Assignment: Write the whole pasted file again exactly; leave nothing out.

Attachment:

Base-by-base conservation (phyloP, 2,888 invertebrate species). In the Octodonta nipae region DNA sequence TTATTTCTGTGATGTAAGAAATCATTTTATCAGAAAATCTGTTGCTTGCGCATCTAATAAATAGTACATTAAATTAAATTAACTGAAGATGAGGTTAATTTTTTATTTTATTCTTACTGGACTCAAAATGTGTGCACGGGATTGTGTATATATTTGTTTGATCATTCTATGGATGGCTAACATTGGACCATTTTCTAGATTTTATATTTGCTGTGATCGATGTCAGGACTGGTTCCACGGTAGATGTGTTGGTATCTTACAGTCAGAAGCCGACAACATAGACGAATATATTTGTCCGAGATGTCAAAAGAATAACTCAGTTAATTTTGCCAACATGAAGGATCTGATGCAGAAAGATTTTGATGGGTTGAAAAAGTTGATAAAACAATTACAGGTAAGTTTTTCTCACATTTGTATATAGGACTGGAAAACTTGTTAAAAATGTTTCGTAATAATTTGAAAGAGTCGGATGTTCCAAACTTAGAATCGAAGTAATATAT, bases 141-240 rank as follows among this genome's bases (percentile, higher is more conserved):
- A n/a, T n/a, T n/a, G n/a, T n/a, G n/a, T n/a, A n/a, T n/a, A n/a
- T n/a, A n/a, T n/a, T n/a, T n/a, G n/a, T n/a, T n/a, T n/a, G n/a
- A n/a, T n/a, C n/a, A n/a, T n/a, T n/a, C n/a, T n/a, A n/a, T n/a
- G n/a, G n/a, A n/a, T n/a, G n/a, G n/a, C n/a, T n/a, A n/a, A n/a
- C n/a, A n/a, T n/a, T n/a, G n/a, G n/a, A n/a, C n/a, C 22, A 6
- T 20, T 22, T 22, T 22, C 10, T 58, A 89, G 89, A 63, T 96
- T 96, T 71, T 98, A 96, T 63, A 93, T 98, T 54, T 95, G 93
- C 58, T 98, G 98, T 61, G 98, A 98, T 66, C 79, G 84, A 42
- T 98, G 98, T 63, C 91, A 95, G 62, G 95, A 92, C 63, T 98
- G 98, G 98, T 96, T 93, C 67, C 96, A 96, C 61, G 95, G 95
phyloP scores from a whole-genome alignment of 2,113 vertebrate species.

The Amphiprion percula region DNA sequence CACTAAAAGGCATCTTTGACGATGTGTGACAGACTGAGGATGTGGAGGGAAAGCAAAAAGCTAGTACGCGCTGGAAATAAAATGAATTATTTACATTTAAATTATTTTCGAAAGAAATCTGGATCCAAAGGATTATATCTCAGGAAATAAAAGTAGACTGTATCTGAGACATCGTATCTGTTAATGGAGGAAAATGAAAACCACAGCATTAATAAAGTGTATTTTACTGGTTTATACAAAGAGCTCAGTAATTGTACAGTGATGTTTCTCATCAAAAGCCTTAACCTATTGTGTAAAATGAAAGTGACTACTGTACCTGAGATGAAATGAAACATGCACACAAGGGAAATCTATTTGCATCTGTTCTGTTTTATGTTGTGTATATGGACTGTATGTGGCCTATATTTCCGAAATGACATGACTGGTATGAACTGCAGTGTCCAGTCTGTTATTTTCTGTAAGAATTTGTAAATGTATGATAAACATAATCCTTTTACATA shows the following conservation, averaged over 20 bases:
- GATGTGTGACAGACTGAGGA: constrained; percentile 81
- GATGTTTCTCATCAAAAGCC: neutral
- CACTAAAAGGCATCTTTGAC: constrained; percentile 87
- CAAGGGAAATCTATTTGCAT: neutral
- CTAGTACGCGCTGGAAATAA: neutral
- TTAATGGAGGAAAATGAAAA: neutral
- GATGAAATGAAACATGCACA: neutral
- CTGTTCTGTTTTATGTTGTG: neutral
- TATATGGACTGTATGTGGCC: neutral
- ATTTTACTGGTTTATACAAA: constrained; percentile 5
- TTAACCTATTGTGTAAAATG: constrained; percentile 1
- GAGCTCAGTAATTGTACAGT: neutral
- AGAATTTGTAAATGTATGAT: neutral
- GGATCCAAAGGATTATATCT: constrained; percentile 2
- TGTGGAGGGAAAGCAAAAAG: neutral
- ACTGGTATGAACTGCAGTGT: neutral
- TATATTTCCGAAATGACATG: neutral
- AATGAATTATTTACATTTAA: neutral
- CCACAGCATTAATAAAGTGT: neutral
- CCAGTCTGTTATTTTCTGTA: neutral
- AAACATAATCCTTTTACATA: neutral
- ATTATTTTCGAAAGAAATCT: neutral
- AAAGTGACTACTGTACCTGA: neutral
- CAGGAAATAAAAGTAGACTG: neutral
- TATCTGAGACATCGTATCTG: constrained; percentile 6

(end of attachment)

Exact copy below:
Base-by-base conservation (phyloP, 2,888 invertebrate species). In the Octodonta nipae region DNA sequence TTATTTCTGTGATGTAAGAAATCATTTTATCAGAAAATCTGTTGCTTGCGCATCTAATAAATAGTACATTAAATTAAATTAACTGAAGATGAGGTTAATTTTTTATTTTATTCTTACTGGACTCAAAATGTGTGCACGGGATTGTGTATATATTTGTTTGATCATTCTATGGATGGCTAACATTGGACCATTTTCTAGATTTTATATTTGCTGTGATCGATGTCAGGACTGGTTCCACGGTAGATGTGTTGGTATCTTACAGTCAGAAGCCGACAACATAGACGAATATATTTGTCCGAGATGTCAAAAGAATAACTCAGTTAATTTTGCCAACATGAAGGATCTGATGCAGAAAGATTTTGATGGGTTGAAAAAGTTGATAAAACAATTACAGGTAAGTTTTTCTCACATTTGTATATAGGACTGGAAAACTTGTTAAAAATGTTTCGTAATAATTTGAAAGAGTCGGATGTTCCAAACTTAGAATCGAAGTAATATAT, bases 141-240 rank as follows among this genome's bases (percentile, higher is more conserved):
- A n/a, T n/a, T n/a, G n/a, T n/a, G n/a, T n/a, A n/a, T n/a, A n/a
- T n/a, A n/a, T n/a, T n/a, T n/a, G n/a, T n/a, T n/a, T n/a, G n/a
- A n/a, T n/a, C n/a, A n/a, T n/a, T n/a, C n/a, T n/a, A n/a, T n/a
- G n/a, G n/a, A n/a, T n/a, G n/a, G n/a, C n/a, T n/a, A n/a, A n/a
- C n/a, A n/a, T n/a, T n/a, G n/a, G n/a, A n/a, C n/a, C 22, A 6
- T 20, T 22, T 22, T 22, C 10, T 58, A 89, G 89, A 63, T 96
- T 96, T 71, T 98, A 96, T 63, A 93, T 98, T 54, T 95, G 93
- C 58, T 98, G 98, T 61, G 98, A 98, T 66, C 79, G 84, A 42
- T 98, G 98, T 63, C 91, A 95, G 62, G 95, A 92, C 63, T 98
- G 98, G 98, T 96, T 93, C 67, C 96, A 96, C 61, G 95, G 95
phyloP scores from a whole-genome alignment of 2,113 vertebrate species.

The Amphiprion percula region DNA sequence CACTAAAAGGCATCTTTGACGATGTGTGACAGACTGAGGATGTGGAGGGAAAGCAAAAAGCTAGTACGCGCTGGAAATAAAATGAATTATTTACATTTAAATTATTTTCGAAAGAAATCTGGATCCAAAGGATTATATCTCAGGAAATAAAAGTAGACTGTATCTGAGACATCGTATCTGTTAATGGAGGAAAATGAAAACCACAGCATTAATAAAGTGTATTTTACTGGTTTATACAAAGAGCTCAGTAATTGTACAGTGATGTTTCTCATCAAAAGCCTTAACCTATTGTGTAAAATGAAAGTGACTACTGTACCTGAGATGAAATGAAACATGCACACAAGGGAAATCTATTTGCATCTGTTCTGTTTTATGTTGTGTATATGGACTGTATGTGGCCTATATTTCCGAAATGACATGACTGGTATGAACTGCAGTGTCCAGTCTGTTATTTTCTGTAAGAATTTGTAAATGTATGATAAACATAATCCTTTTACATA shows the following conservation, averaged over 20 bases:
- GATGTGTGACAGACTGAGGA: constrained; percentile 81
- GATGTTTCTCATCAAAAGCC: neutral
- CACTAAAAGGCATCTTTGAC: constrained; percentile 87
- CAAGGGAAATCTATTTGCAT: neutral
- CTAGTACGCGCTGGAAATAA: neutral
- TTAATGGAGGAAAATGAAAA: neutral
- GATGAAATGAAACATGCACA: neutral
- CTGTTCTGTTTTATGTTGTG: neutral
- TATATGGACTGTATGTGGCC: neutral
- ATTTTACTGGTTTATACAAA: constrained; percentile 5
- TTAACCTATTGTGTAAAATG: constrained; percentile 1
- GAGCTCAGTAATTGTACAGT: neutral
- AGAATTTGTAAATGTATGAT: neutral
- GGATCCAAAGGATTATATCT: constrained; percentile 2
- TGTGGAGGGAAAGCAAAAAG: neutral
- ACTGGTATGAACTGCAGTGT: neutral
- TATATTTCCGAAATGACATG: neutral
- AATGAATTATTTACATTTAA: neutral
- CCACAGCATTAATAAAGTGT: neutral
- CCAGTCTGTTATTTTCTGTA: neutral
- AAACATAATCCTTTTACATA: neutral
- ATTATTTTCGAAAGAAATCT: neutral
- AAAGTGACTACTGTACCTGA: neutral
- CAGGAAATAAAAGTAGACTG: neutral
- TATCTGAGACATCGTATCTG: constrained; percentile 6